How to make editing easier when you’re recording a podcast

Read

5. Non-fiction storytelling podcasts

Even if you’re an experienced podcaster this type of podcast can be really difficult to do well without a big team of people behind you.

Nailing this format often requires a team of journalists, editors, producers, sound designers as well as a lot of time.  Examples include This American Life, Serial and S-Town.

You can make shows like this as simple or complex as you like but they often contain a lot of audio elements including grabs of interviews, ambient sound, phone conversations, behind the scenes audio, the list goes on.

So unless you know what you’re doing, this is a style I’d avoid in the early days.

However, if you’ve got access to a great story but you’re not ready to put it together yet, there’s no reason you can’t collect interviews or bits of audio over time and put it together at a later date.

How to come up with a great podcast idea

Read

6. Fiction storytelling podcasts

This is a less crowded space than non-fiction although more people are jumping on board.

If you’re a good writer this can be a great way to get your writing out there but again it requires more than just you reading into a microphone.

This style is more audio cinema than audiobook and often requires music, production and potentially a voice-over artist.

Should you use music in your podcast?

Read

7. Repurposed content

You’ll notice a lot of television shows do this where they’ll repurpose their TV show into a podcast for people to catch up on later.

Examples include The Rachel Maddow Show, Real Time with Bill Maher and Paul Murray Live.  This can also be done with live shows like The Moth.

Maybe you’re involved in a live show that would work brilliantly as a podcast and there might be an opportunity there?

It will often require editing because you can rarely put the live show out as a podcast in exactly the same format as it rolled out on stage.  But if the content translates it can be a great way to get two bites out of the content cherry.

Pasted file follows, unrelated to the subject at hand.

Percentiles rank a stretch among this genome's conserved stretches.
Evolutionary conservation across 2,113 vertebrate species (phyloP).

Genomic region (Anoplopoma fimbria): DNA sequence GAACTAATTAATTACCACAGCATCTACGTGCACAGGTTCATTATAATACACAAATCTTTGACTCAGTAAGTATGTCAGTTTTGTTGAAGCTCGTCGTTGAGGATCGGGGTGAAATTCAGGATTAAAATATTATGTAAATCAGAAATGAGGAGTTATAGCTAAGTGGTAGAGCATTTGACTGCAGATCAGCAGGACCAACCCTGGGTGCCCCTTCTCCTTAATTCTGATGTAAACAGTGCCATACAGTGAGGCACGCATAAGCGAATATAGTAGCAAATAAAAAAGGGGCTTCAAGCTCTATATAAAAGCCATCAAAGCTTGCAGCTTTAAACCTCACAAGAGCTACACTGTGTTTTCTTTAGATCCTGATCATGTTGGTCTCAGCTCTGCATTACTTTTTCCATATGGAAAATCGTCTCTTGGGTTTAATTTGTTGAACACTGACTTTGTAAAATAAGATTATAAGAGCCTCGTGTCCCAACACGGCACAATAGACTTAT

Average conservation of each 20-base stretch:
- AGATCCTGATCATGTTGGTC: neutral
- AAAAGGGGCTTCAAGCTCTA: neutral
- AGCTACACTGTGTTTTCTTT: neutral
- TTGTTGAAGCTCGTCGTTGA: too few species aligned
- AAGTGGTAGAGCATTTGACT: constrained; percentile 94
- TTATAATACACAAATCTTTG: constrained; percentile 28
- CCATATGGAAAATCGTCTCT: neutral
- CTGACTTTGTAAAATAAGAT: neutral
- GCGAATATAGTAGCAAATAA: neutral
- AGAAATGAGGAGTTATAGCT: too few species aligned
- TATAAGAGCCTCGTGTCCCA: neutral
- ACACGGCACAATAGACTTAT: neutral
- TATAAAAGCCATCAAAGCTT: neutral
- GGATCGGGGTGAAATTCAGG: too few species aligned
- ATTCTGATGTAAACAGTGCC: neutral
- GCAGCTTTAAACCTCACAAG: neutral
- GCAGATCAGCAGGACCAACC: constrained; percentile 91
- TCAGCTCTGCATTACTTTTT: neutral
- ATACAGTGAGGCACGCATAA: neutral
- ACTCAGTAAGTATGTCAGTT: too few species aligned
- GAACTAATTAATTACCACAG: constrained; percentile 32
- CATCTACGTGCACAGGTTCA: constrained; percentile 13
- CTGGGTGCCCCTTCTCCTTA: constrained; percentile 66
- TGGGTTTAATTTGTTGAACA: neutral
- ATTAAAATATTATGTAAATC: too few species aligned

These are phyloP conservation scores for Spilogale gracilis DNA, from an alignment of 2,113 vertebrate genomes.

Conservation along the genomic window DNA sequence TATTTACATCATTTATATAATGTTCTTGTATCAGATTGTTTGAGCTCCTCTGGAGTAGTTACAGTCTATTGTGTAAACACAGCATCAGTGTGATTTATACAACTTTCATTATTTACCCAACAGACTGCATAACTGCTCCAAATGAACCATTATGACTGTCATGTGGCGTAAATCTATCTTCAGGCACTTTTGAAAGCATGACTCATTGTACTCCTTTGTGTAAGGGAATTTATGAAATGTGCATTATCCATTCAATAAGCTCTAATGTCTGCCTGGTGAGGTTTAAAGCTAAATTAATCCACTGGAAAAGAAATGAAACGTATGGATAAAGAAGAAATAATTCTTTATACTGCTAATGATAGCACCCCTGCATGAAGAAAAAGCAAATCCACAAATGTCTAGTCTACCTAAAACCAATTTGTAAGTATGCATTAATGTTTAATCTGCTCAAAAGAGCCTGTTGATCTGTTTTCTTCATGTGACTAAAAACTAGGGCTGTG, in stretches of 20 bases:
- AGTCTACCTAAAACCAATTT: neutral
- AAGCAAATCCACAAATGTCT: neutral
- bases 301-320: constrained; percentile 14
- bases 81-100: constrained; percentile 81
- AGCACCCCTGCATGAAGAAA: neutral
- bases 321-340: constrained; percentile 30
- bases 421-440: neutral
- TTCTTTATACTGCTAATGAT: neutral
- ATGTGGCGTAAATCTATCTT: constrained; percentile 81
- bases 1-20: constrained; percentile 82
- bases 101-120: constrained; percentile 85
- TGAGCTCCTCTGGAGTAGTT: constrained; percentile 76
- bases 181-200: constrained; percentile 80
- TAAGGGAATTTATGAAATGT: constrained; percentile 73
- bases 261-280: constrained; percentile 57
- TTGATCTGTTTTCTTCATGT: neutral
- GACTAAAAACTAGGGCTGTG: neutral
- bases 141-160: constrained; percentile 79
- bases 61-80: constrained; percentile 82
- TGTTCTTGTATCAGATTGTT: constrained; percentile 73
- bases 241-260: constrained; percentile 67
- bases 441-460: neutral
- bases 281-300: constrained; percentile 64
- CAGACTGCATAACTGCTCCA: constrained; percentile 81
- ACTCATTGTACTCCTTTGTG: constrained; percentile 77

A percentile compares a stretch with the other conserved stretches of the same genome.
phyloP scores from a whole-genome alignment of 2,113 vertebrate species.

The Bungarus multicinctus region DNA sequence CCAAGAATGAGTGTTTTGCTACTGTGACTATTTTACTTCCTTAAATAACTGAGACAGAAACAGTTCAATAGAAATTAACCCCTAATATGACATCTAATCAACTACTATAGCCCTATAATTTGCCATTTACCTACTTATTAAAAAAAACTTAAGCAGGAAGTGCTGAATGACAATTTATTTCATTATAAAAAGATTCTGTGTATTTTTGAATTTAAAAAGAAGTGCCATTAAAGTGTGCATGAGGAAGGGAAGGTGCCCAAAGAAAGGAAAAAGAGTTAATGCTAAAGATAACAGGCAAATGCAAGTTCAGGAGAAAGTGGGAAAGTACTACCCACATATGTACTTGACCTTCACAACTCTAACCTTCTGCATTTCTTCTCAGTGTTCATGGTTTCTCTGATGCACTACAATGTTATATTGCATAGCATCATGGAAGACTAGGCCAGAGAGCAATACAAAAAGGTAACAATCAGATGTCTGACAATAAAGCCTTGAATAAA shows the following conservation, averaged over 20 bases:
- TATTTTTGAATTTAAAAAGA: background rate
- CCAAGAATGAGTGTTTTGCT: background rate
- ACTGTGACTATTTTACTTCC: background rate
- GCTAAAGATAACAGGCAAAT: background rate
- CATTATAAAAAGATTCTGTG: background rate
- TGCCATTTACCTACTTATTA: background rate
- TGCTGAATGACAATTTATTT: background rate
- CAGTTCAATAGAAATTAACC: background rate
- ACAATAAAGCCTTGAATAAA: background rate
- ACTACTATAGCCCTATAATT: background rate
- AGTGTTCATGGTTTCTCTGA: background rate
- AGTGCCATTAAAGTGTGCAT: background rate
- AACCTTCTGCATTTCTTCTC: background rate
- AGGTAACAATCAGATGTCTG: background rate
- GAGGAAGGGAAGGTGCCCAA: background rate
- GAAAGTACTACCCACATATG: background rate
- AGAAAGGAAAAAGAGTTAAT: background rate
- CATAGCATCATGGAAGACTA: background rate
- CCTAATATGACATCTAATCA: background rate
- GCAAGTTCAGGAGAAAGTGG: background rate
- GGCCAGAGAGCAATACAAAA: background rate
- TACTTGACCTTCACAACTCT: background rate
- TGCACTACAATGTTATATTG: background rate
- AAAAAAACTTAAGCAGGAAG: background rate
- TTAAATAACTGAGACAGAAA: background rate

How to improve your podcast with segments

Read

8. Hybrid podcasts

This is a mishmash of the previous types of podcasts.  And you can be as creative as you like with what a hybrid podcast means to you.

Perhaps your show kicks off with a discussion between you and your co-hosts but ends with an interview?  Maybe you’re a solo presenter and for part of your episode you dish out your expertise then include an appearance from one of your listeners?

You can mix and match depending on what suits your show so cherry-pick the best bits and create a style that’s engaging for your audience.

And there you have it!  The different types of podcast (at least at the time of writing this…I’m sure there’ll be 700 more very soon).

Now all that’s left for you to do is pick the one that’s right for you and get cracking!

Got a burning podcasting question you’d like answered? Send me an email.

Want to start your own podcast but need a little help?  Download my “How To Start A Podcast” guide or sign up for my online podcasting course, PodSchool.

5 Comments
  1. Hannah says:

    Thank you for writing this!

  2. Kiki says:

    Super clear and helpful, thank you!

  3. Yasmin says:

    Thank you this was so helpful

  4. Trish says:

    Concise and clear. Thank you!

  5. Gaby says:

    So helpful!! Thank you so much!

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GET MY FREE PODCAST GUIDE

WANT TO START A PODCAST BUT HAVE NO IDEA HOW? THIS GUIDE TAKES YOU THROUGH ALL THE TOOLS AND TECH YOU NEED TO GET GOING!

SEND IT TO ME!